Alias Grace – Margaret Atwood

This is my first Atwood and since I’d received mixed reviews of her work from friends, I was more than a little nervous about reading her. All I can say is this was a great start!! Yes!

I chose this book because it’s based on a real-life murder mystery and I felt that would make it that much easier for me to read. At least if it’s a subject I like, I won’t find it too hard to read, I thought. I was understandably wary, coz she’s a prize-winning author and in general I’m wary of award-winning literature! Also attempting to read the Bookers recently, has only served to increase my scepticism 😛 This one was nominated in 1996 after all 😉

Still, since the Daily Mail promised an ‘explosive mixture of murder, sex and class conflict’, how could I resist? I’m glad I didn’t! Although explosive isn’t a term I would use to describe the author’s style of writing, the double-murders of Thomas Kinnear & his housekeeper Nancy Montgomery were certainly sensational when they occurred! The book mixes fact & fiction seamlessly and so efficiently that it’s hard to believe that the fictional characters are just that – fiction! Also Atwood’s prose is quite phenomenal and is so evocative, you can taste it! Here’s an example as early as Page 25, “Murderess is a strong word to have attached to you. It has a smell to it, that word – musky and oppressive, like dead flowers in a vase. Sometimes at night I whisper it over to myself: Murderess, Murderess. It rustles, like a taffeta skirt across the floor. Murderer is merely brutal. It’s like a hammer, or a lump of metal. I would rather be a murderess than a murderer, if those are the only choices.” Well now!

I was hooked! The story explores the life of Grace Marks, co-accused in the double murders. Her alleged accomplice James McDermott was hanged for the crime, and her sentence commuted to life in prison due to her extremely young age (she was only 16 at the time) & her supposed amnesia surrounding the actual events that took place. I dare say in the 21st century with our somewhat superior knowledge of the human mind & considerably advanced practice of Psychiatry, her case wouldn’t be considered unique, one might even think it commonplace, but given the time period, it is fascinating, not in the least because of its ambiguity and deceptive simplicity.

Atwood traces Grace’s childhood; as a young girl growing up in Ireland, with a drunk, abusive father and a passive, lacklustre mother who cannot seem to stop reproducing despite their poverty and hopeless circumstance; the journey across the Atlantic that brings her to Canada – the promised land of dreams & destiny; and her years spent as a servant in various households & the people that mould her short life before it all goes to pieces. Atwood’s use of narrative style lifts what could have become a monotonous narrative and lends it perspective & character. I like that every chapter begins with quotes from the newspapers of the time and often a relevant verse, & I like that some of the story is told in the form of letters between different characters that serve to carry the tale forward and are each written in a signature style.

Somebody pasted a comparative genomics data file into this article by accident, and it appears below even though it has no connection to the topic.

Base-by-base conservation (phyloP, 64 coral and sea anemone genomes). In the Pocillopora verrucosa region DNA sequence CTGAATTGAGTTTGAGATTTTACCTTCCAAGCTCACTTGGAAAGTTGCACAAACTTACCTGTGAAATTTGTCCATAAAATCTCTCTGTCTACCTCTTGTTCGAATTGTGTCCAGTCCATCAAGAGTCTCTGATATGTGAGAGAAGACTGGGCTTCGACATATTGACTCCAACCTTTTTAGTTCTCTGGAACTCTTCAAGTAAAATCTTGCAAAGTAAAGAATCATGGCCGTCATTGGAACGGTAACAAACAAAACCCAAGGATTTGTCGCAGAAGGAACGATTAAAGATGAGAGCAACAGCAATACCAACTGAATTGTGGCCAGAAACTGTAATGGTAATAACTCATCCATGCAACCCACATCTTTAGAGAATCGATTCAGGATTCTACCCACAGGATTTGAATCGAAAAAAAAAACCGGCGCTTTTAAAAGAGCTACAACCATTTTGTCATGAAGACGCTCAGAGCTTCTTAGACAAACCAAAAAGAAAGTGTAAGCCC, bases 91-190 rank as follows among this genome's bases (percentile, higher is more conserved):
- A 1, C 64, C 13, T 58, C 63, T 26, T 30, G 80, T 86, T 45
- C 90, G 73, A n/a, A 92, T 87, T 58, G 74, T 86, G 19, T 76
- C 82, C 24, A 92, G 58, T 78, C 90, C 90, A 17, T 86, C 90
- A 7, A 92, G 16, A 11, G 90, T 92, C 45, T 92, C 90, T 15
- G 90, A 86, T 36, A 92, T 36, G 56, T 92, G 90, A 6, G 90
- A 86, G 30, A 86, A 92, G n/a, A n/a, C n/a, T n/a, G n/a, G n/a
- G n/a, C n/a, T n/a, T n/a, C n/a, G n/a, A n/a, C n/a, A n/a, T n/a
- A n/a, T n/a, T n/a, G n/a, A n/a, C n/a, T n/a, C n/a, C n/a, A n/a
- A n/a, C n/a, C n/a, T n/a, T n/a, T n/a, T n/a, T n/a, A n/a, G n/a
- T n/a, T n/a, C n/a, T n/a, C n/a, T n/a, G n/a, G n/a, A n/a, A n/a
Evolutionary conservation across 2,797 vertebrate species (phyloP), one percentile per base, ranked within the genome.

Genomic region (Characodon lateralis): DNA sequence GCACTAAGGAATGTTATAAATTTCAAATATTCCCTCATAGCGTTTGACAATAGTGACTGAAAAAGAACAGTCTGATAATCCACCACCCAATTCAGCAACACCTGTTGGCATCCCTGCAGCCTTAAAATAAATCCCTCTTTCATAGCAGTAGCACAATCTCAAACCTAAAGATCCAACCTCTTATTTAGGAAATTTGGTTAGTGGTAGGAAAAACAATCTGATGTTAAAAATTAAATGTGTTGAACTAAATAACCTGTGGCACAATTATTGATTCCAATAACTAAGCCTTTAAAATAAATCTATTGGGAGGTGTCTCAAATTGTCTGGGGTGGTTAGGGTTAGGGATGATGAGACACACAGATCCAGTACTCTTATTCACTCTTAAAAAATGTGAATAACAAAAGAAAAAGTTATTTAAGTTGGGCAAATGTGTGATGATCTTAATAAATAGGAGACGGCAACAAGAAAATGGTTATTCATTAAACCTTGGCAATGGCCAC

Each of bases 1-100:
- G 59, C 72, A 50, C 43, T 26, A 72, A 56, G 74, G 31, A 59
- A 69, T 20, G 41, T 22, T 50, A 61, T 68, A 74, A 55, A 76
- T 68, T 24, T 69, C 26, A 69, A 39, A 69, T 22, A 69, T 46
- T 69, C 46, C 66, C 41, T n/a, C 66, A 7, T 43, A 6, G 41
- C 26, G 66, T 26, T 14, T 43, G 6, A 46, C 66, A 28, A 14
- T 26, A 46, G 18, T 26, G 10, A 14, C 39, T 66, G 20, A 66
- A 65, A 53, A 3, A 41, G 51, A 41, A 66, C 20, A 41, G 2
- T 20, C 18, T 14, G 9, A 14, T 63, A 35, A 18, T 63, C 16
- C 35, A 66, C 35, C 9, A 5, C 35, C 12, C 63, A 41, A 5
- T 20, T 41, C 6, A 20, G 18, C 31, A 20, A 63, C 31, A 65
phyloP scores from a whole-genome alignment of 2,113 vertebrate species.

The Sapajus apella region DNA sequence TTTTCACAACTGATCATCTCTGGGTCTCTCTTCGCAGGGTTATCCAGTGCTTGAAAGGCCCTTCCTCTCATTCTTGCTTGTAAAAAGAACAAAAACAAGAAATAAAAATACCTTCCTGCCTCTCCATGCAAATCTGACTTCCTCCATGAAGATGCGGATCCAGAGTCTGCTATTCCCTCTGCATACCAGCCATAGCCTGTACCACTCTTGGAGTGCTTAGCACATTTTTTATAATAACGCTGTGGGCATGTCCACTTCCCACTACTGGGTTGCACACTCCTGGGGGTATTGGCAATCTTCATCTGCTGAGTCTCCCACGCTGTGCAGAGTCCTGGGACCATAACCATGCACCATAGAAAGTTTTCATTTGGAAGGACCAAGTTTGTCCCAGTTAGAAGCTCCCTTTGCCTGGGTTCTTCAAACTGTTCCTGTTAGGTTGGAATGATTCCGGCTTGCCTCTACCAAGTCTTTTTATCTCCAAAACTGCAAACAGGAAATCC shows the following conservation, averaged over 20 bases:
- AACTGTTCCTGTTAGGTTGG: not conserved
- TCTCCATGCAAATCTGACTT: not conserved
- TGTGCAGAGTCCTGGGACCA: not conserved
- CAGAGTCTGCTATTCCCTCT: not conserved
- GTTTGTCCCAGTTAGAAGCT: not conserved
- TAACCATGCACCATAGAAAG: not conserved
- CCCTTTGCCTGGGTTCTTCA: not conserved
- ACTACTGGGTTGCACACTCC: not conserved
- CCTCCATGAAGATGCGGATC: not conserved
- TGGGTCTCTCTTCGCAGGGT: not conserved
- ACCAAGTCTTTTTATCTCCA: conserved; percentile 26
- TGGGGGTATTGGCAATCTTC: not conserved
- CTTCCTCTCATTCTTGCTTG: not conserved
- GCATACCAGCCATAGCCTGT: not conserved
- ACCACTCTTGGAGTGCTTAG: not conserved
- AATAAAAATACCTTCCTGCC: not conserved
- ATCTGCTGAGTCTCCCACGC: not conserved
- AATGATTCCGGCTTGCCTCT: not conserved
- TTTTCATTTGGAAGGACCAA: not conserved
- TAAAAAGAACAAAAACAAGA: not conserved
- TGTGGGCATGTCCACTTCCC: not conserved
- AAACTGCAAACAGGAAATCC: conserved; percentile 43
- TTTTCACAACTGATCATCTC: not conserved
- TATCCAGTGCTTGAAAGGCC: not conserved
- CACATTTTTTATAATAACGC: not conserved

The highlights of the book for me were the interactions between Grace & Dr. Jordan, a doctor with an interest in ‘mental illnesses, who attempts to help Grace overcome her amnesia & understand her side of the story. They work like teasers – at once insightful, imaginative and revealing, & yet ambiguous enough to leave you guessing just like poor Dr. Jordan! And ultimately I think that’s why this book made such a lasting impression on me – I can’t quite make up my mind – is Grace innocent? If she is – is it because of her ‘alleged insanity’ or because she’s ‘truly’ innocent? There are so many versions of Grace as seen through the eyes of those whose lives she touches, that it’s hard to know which one is the authentic one – it could so easily be ‘all of them’. The fact that Grace was real makes her all the more intriguing! I can well understand her ability to drive most men up the wall and probably more women – given her fatal combination of beauty, brains, innocence & a deceptively calm and collected demeanour. A hard nut to crack this one but Oh! The joy in trying!

There was a time when this kind of story would have irritated me no end, a time when I liked my endings neatly wound and presented with a bow 😉 Thankfully I’m over that phase and so able to enjoy a much wider range of books 🙂 And I did – enjoy this one! Immensely & Utterly 🙂 Even the strange side story of the good Dr. Jordan and his land lady that often seemed to me to mirror his unconscious feelings toward Grace. As for the rest…well you’ll just have to read the book now won’t you 😉

After a few weeks break, I’m hoping to tackle The Blind Assassin. I have high expectations of Ms. Atwood now and I hope she doesn’t disappoint! Somehow I don’t think she will 🙂